That first memory burned into your brain might be totally made up

18 Jul 2018

Image: Mariia Smeshkova/Shutterstock

Many people claim to have a first memory that dates to their earliest years, but a new study finds it could be a total fabrication.

For some, it is remembering crawling around their cot; for others, it could be travelling around town in a buggy. Either way, there is a considerable number of people who claim to have a first memory that dates back to when they were as young as just a few months old.

Current research states that the earliest possible memories are believed to occur from when we were three years old, and a new study suggests that those who recall an even earlier memory are actually completely making it up.

In a study published to Psychological Science, researchers at City University of London, the University of Bradford and Nottingham Trent University conducted a survey of 6,641 people, whereby many claimed to have memories from two or younger, with 893 people saying they have them from when they were one or younger.

As it turned out, the team found that just under 40pc of these individuals were actually recounting a memory they never experienced, no doubt leading some science-fiction enthusiasts to draw comparisons with the androids of Blade Runner being given false memories to think they’re human.

The findings also showed that these fabricated memories were more prevalent in middle-aged and older adults.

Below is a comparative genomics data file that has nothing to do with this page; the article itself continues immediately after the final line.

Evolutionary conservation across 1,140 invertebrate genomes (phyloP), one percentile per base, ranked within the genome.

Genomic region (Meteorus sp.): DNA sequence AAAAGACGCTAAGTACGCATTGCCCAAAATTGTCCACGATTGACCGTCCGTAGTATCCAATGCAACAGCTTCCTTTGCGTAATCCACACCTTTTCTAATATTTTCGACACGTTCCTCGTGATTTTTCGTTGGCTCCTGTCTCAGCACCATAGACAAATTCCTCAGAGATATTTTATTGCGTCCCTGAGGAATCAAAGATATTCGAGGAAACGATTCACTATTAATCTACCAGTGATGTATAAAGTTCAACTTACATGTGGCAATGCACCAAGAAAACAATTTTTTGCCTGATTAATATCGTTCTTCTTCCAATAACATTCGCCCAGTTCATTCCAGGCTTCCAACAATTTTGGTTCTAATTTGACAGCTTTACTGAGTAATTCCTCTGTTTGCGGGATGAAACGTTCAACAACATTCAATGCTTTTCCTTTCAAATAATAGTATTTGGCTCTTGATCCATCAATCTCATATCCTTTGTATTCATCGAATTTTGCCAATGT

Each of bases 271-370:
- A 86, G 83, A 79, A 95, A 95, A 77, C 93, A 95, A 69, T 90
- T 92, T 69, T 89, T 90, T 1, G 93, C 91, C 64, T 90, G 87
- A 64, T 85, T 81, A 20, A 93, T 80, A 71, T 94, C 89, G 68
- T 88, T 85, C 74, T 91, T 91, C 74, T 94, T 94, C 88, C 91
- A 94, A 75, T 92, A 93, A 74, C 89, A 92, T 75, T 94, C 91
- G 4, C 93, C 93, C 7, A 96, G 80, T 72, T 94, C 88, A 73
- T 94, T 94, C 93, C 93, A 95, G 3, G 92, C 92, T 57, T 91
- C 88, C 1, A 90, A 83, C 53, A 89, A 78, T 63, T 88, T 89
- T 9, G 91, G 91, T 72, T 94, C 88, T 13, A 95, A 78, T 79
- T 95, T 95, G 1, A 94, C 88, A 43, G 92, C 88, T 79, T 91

The familiar pram

To come to this conclusion, the researchers asked the participants to describe their first memory as well as their age at the time.

So, for example, the memory should not be based on a family photograph, family story or an indirect experience.

As many of the memories are dated from the age of two or younger, the authors of the study suggest that these fictional memories are based on remembered fragments of early experience, tying in with stories from family members. This leads to the manifestations of memories that never happened and, over time, they are recollectively experienced by others and reinforced as memories.

“When we looked through the responses from participants, we found that a lot of these first ‘memories’ were frequently related to infancy, and a typical example would be a memory based around a pram,” said Prof Martin Conway, co-author of the paper.

“In fact, when people are told that their memories are false, they often don’t believe it. This is partly due to the fact that the systems that allow us to remember things are very complex, and it’s not until we’re five or six that we form adult-like memories due to the way that the brain develops and due to our maturing understanding of the world.”

Colm Gorey was a senior journalist with Silicon Republic